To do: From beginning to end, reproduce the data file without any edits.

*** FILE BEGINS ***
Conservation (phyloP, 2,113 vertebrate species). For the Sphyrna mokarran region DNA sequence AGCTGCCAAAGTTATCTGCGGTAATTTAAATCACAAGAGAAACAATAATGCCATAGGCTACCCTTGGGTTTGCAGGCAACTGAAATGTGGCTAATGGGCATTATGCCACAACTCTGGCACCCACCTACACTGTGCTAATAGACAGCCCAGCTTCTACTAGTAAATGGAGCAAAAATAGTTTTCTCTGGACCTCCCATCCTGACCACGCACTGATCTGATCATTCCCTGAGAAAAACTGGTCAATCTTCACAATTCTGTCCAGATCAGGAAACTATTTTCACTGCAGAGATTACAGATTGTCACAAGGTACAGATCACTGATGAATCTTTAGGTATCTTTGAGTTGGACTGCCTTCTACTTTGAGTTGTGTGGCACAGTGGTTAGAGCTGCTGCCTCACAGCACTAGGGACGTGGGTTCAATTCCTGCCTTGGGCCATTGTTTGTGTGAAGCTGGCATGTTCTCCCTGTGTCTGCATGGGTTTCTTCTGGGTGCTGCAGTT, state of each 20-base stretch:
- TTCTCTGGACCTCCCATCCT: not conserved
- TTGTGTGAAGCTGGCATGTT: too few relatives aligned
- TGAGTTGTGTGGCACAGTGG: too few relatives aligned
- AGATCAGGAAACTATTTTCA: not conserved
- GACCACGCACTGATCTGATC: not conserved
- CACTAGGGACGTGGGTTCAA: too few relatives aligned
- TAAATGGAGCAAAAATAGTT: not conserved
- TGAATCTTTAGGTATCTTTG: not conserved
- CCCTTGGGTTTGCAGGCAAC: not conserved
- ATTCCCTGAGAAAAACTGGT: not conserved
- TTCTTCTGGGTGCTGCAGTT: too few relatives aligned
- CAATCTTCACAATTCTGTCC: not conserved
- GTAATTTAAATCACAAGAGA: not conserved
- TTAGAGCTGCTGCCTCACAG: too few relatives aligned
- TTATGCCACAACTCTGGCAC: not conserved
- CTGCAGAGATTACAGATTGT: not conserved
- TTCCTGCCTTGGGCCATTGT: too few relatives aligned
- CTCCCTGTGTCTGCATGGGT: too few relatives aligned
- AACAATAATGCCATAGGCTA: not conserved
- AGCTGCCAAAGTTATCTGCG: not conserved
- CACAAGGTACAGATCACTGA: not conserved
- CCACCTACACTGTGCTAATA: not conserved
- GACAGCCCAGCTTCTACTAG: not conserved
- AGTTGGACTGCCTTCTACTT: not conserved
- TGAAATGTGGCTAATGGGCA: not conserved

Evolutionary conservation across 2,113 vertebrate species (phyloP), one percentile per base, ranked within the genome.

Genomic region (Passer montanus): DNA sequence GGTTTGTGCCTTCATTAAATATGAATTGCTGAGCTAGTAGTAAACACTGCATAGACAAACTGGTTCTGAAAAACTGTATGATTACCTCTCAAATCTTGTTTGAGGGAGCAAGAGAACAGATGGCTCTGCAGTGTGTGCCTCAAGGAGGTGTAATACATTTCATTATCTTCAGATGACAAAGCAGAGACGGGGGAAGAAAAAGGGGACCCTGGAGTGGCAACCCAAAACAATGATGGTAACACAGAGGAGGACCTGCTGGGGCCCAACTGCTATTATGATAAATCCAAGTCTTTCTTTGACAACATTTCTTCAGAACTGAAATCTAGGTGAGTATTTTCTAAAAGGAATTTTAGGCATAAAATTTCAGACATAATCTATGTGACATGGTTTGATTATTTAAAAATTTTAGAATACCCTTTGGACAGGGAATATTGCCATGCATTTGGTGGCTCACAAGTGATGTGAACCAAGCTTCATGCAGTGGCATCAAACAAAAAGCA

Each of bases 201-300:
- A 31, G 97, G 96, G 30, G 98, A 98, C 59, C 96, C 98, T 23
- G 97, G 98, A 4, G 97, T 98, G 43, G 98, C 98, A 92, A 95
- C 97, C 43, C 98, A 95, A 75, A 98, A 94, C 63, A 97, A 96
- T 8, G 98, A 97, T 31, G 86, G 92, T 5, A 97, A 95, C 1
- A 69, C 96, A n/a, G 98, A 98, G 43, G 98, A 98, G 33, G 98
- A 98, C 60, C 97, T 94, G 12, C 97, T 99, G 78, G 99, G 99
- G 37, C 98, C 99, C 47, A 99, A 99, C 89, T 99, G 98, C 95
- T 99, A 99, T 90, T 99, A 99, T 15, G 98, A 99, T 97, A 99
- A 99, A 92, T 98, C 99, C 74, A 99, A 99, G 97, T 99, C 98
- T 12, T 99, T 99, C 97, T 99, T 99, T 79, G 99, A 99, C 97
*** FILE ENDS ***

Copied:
Conservation (phyloP, 2,113 vertebrate species). For the Sphyrna mokarran region DNA sequence AGCTGCCAAAGTTATCTGCGGTAATTTAAATCACAAGAGAAACAATAATGCCATAGGCTACCCTTGGGTTTGCAGGCAACTGAAATGTGGCTAATGGGCATTATGCCACAACTCTGGCACCCACCTACACTGTGCTAATAGACAGCCCAGCTTCTACTAGTAAATGGAGCAAAAATAGTTTTCTCTGGACCTCCCATCCTGACCACGCACTGATCTGATCATTCCCTGAGAAAAACTGGTCAATCTTCACAATTCTGTCCAGATCAGGAAACTATTTTCACTGCAGAGATTACAGATTGTCACAAGGTACAGATCACTGATGAATCTTTAGGTATCTTTGAGTTGGACTGCCTTCTACTTTGAGTTGTGTGGCACAGTGGTTAGAGCTGCTGCCTCACAGCACTAGGGACGTGGGTTCAATTCCTGCCTTGGGCCATTGTTTGTGTGAAGCTGGCATGTTCTCCCTGTGTCTGCATGGGTTTCTTCTGGGTGCTGCAGTT, state of each 20-base stretch:
- TTCTCTGGACCTCCCATCCT: not conserved
- TTGTGTGAAGCTGGCATGTT: too few relatives aligned
- TGAGTTGTGTGGCACAGTGG: too few relatives aligned
- AGATCAGGAAACTATTTTCA: not conserved
- GACCACGCACTGATCTGATC: not conserved
- CACTAGGGACGTGGGTTCAA: too few relatives aligned
- TAAATGGAGCAAAAATAGTT: not conserved
- TGAATCTTTAGGTATCTTTG: not conserved
- CCCTTGGGTTTGCAGGCAAC: not conserved
- ATTCCCTGAGAAAAACTGGT: not conserved
- TTCTTCTGGGTGCTGCAGTT: too few relatives aligned
- CAATCTTCACAATTCTGTCC: not conserved
- GTAATTTAAATCACAAGAGA: not conserved
- TTAGAGCTGCTGCCTCACAG: too few relatives aligned
- TTATGCCACAACTCTGGCAC: not conserved
- CTGCAGAGATTACAGATTGT: not conserved
- TTCCTGCCTTGGGCCATTGT: too few relatives aligned
- CTCCCTGTGTCTGCATGGGT: too few relatives aligned
- AACAATAATGCCATAGGCTA: not conserved
- AGCTGCCAAAGTTATCTGCG: not conserved
- CACAAGGTACAGATCACTGA: not conserved
- CCACCTACACTGTGCTAATA: not conserved
- GACAGCCCAGCTTCTACTAG: not conserved
- AGTTGGACTGCCTTCTACTT: not conserved
- TGAAATGTGGCTAATGGGCA: not conserved

Evolutionary conservation across 2,113 vertebrate species (phyloP), one percentile per base, ranked within the genome.

Genomic region (Passer montanus): DNA sequence GGTTTGTGCCTTCATTAAATATGAATTGCTGAGCTAGTAGTAAACACTGCATAGACAAACTGGTTCTGAAAAACTGTATGATTACCTCTCAAATCTTGTTTGAGGGAGCAAGAGAACAGATGGCTCTGCAGTGTGTGCCTCAAGGAGGTGTAATACATTTCATTATCTTCAGATGACAAAGCAGAGACGGGGGAAGAAAAAGGGGACCCTGGAGTGGCAACCCAAAACAATGATGGTAACACAGAGGAGGACCTGCTGGGGCCCAACTGCTATTATGATAAATCCAAGTCTTTCTTTGACAACATTTCTTCAGAACTGAAATCTAGGTGAGTATTTTCTAAAAGGAATTTTAGGCATAAAATTTCAGACATAATCTATGTGACATGGTTTGATTATTTAAAAATTTTAGAATACCCTTTGGACAGGGAATATTGCCATGCATTTGGTGGCTCACAAGTGATGTGAACCAAGCTTCATGCAGTGGCATCAAACAAAAAGCA

Each of bases 201-300:
- A 31, G 97, G 96, G 30, G 98, A 98, C 59, C 96, C 98, T 23
- G 97, G 98, A 4, G 97, T 98, G 43, G 98, C 98, A 92, A 95
- C 97, C 43, C 98, A 95, A 75, A 98, A 94, C 63, A 97, A 96
- T 8, G 98, A 97, T 31, G 86, G 92, T 5, A 97, A 95, C 1
- A 69, C 96, A n/a, G 98, A 98, G 43, G 98, A 98, G 33, G 98
- A 98, C 60, C 97, T 94, G 12, C 97, T 99, G 78, G 99, G 99
- G 37, C 98, C 99, C 47, A 99, A 99, C 89, T 99, G 98, C 95
- T 99, A 99, T 90, T 99, A 99, T 15, G 98, A 99, T 97, A 99
- A 99, A 92, T 98, C 99, C 74, A 99, A 99, G 97, T 99, C 98
- T 12, T 99, T 99, C 97, T 99, T 99, T 79, G 99, A 99, C 97